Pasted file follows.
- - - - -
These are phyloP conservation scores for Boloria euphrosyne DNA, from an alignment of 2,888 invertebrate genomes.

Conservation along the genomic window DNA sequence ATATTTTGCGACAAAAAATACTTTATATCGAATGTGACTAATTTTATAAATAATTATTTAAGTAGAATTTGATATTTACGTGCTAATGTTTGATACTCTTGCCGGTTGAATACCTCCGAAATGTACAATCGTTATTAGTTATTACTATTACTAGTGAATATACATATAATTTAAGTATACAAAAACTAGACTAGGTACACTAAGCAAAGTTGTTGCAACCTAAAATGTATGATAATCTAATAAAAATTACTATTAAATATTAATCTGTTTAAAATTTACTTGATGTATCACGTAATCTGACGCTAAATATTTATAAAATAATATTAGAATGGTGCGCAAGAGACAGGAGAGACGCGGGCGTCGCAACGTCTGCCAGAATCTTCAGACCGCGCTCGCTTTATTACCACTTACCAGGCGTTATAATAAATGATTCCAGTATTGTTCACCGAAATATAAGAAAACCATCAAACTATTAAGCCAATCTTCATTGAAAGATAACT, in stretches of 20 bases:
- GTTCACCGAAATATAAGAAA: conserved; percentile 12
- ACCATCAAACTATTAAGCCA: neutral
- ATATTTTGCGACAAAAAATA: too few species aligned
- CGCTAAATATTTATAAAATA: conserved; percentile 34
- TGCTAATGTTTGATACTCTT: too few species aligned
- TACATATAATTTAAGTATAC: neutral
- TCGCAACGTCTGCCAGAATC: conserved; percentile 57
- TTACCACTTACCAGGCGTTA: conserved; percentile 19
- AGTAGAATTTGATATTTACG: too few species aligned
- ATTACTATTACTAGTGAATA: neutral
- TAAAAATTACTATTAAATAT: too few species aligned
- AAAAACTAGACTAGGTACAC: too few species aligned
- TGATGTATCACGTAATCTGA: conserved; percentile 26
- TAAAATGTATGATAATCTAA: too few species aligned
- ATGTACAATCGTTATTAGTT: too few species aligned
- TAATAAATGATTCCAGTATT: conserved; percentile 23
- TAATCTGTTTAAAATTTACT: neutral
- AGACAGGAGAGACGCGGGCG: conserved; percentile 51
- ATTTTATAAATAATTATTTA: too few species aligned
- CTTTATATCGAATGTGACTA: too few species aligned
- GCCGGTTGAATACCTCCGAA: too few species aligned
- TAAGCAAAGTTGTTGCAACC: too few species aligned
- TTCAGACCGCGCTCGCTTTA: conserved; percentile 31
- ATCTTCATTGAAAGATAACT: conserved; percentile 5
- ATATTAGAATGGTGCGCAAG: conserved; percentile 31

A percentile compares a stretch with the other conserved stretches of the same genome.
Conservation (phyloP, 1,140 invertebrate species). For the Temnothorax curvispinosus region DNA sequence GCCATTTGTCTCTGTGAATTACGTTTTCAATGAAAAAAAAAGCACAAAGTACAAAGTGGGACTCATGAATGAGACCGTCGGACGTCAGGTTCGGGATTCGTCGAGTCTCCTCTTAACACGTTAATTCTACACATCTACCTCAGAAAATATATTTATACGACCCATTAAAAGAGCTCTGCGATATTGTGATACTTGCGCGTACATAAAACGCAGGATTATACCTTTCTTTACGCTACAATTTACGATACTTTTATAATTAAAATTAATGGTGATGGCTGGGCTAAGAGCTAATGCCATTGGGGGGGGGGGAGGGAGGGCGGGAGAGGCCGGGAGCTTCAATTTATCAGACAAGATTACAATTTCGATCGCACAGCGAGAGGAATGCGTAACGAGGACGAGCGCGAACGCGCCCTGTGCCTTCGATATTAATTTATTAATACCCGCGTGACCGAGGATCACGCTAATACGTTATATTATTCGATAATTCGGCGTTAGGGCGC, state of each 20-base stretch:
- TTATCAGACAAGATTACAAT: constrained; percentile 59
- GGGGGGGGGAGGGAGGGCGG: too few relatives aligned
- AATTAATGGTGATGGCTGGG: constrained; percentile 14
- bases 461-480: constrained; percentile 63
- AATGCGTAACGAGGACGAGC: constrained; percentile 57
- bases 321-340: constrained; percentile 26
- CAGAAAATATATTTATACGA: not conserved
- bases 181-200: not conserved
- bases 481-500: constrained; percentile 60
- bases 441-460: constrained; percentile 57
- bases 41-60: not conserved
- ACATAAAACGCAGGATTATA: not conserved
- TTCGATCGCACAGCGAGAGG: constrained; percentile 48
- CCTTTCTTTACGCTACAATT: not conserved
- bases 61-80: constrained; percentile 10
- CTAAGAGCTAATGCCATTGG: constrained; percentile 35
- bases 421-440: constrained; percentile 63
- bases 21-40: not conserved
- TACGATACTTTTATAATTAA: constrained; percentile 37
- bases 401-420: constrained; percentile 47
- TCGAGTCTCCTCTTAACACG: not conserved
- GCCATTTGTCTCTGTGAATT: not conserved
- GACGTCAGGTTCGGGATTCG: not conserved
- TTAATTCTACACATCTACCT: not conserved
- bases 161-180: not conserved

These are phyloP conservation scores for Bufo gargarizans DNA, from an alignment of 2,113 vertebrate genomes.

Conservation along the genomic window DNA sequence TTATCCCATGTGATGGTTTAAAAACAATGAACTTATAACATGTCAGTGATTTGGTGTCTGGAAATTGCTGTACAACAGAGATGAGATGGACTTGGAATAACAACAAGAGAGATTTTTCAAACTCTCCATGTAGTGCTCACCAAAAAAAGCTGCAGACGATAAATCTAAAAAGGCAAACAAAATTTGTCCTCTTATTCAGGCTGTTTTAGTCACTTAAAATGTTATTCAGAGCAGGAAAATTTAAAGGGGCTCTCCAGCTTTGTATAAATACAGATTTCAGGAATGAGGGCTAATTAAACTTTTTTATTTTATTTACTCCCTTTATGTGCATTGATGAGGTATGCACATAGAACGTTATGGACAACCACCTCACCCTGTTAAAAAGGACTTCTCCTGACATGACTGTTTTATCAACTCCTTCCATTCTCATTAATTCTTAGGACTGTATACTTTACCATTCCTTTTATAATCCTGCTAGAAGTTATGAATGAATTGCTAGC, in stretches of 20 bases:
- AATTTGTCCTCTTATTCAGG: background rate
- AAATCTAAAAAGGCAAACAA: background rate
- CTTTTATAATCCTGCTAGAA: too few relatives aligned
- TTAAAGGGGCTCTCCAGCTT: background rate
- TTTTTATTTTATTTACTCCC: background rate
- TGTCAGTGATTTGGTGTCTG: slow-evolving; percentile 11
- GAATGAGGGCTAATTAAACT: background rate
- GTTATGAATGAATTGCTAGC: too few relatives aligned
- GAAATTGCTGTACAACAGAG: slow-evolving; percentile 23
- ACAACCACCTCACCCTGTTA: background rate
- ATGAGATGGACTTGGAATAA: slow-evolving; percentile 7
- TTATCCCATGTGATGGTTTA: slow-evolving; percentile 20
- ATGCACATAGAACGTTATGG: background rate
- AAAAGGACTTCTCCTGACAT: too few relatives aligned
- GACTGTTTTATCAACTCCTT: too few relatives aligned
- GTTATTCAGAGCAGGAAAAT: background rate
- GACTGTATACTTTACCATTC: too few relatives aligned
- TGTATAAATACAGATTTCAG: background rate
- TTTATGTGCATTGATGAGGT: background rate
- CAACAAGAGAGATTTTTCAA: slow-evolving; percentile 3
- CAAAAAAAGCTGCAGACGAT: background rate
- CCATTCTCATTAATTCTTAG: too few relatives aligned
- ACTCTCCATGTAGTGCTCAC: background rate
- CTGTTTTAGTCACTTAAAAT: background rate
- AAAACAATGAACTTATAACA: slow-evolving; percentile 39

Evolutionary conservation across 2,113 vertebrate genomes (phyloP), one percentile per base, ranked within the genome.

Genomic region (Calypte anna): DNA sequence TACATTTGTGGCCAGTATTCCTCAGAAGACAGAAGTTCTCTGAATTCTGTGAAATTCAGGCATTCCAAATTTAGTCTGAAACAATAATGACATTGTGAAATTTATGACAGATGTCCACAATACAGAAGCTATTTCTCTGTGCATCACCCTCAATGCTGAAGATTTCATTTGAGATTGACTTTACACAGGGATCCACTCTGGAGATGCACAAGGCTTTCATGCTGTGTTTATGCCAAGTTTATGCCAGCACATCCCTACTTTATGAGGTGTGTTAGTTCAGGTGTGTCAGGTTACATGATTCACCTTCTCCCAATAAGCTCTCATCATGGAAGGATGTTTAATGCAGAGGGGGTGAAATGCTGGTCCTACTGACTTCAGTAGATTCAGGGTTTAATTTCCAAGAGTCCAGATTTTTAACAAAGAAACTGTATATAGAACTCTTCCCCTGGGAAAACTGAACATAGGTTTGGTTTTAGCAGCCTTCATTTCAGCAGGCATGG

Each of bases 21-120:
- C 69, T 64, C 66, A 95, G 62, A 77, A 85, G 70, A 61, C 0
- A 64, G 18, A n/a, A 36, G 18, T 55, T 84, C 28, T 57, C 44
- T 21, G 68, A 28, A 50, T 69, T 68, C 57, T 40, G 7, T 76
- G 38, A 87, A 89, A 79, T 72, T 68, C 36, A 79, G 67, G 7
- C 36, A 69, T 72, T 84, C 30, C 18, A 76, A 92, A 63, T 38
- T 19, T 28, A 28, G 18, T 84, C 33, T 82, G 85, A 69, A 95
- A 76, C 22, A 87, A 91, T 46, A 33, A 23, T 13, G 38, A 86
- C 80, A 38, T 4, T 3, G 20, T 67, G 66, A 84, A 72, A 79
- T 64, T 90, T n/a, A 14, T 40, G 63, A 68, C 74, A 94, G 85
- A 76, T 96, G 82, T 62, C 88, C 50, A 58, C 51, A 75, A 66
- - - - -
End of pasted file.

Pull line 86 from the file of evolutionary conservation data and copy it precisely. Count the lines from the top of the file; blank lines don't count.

- A 64, G 18, A n/a, A 36, G 18, T 55, T 84, C 28, T 57, C 44